31. The system of claim 23, wherein resources and objects of one virtual environment are not visible to processes and objects of other virtual environments.
32. The method of claim 24, wherein each virtual environment has its own system disk.
33. The method of claim 24, wherein each virtual environment can modify any file of its own instance of the operating system.
34. The method of claim 24, wherein none of the virtual environments have dedicated memory allocated to them.
35. The method of claim 24, wherein none of the virtual environments utilize emulated hardware.
36. The method of claim 24, wherein each object has a corresponding identifier,
wherein at least some of the identifiers are the same for objects associated with different virtual environments, and
wherein objects of different virtual environments are isolated from each other even when they have the same identifiers.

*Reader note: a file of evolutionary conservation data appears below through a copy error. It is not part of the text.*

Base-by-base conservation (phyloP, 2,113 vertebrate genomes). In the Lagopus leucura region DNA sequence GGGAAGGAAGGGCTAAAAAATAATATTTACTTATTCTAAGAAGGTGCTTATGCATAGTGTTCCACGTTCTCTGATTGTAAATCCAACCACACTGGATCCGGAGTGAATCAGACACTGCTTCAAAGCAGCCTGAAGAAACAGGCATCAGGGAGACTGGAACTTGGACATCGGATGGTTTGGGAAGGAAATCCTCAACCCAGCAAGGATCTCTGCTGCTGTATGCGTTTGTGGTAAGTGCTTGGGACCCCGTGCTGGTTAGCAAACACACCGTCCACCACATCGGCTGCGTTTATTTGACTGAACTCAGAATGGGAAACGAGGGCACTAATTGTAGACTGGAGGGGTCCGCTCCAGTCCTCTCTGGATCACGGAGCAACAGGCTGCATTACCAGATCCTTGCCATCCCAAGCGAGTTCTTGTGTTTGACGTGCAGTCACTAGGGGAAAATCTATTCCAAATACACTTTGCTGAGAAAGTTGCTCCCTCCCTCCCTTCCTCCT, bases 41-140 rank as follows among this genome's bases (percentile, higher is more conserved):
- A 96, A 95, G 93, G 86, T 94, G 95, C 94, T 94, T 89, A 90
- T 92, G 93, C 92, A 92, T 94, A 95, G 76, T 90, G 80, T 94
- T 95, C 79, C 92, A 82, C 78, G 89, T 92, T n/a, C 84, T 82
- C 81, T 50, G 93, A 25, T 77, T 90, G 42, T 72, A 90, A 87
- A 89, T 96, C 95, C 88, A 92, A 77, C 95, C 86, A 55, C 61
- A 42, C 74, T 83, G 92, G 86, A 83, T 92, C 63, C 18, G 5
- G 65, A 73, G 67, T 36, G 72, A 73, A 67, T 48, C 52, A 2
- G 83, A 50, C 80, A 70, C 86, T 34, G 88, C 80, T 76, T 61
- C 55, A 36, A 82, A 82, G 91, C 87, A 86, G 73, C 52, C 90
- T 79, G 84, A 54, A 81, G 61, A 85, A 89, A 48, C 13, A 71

37. The method of claim 24, wherein resources of the operating system kernel belonging to different virtual environments are separated on a namespace level.
38. The method of claim 24, wherein resources and objects of one virtual environment are not visible to processes and objects of other virtual environments.
39. A computing system comprising:
a physical computer having a single instance of an operating system;
a plurality of virtual environments running on the physical computer and directly supported by the single instance of the operating system, each virtual environment responding to requests from users and appearing to the users as a stand-alone server having its own instance of the operating system;
each virtual environment having at least one private object associated with it and supported by the operating system,
each virtual environment having at least one shared object that is accessible by multiple virtual environments, and
wherein private objects of any virtual environment are isolated from private objects of any other virtual environment.
Description
CROSS-REFERENCE TO RELATED APPLICATIONS